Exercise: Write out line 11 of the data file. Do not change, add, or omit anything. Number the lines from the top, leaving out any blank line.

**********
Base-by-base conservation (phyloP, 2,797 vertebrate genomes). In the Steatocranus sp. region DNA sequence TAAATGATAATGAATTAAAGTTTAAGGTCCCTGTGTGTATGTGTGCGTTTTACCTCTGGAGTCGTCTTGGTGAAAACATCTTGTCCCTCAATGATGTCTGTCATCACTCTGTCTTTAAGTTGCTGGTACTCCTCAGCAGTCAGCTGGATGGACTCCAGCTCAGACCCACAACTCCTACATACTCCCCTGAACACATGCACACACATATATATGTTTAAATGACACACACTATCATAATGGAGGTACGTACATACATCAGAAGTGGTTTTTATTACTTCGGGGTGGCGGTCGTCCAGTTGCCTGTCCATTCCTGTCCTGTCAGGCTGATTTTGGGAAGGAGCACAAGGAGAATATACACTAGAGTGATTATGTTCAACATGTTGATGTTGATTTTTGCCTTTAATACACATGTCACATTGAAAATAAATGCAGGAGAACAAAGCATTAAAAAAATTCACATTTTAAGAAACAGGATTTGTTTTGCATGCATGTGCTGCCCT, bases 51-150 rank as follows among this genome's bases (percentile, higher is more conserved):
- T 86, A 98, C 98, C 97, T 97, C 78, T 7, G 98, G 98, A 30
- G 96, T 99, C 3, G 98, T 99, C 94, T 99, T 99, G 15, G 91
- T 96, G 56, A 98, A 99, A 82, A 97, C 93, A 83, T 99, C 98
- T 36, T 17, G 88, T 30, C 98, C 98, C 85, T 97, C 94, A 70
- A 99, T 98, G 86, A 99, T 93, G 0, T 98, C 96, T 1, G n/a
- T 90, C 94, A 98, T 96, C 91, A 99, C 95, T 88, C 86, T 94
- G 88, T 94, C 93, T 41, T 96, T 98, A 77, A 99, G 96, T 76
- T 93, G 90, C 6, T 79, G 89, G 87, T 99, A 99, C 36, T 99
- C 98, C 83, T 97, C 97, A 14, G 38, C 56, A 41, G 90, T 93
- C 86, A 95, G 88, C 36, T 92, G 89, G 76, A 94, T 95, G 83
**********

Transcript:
- C 86, A 95, G 88, C 36, T 92, G 89, G 76, A 94, T 95, G 83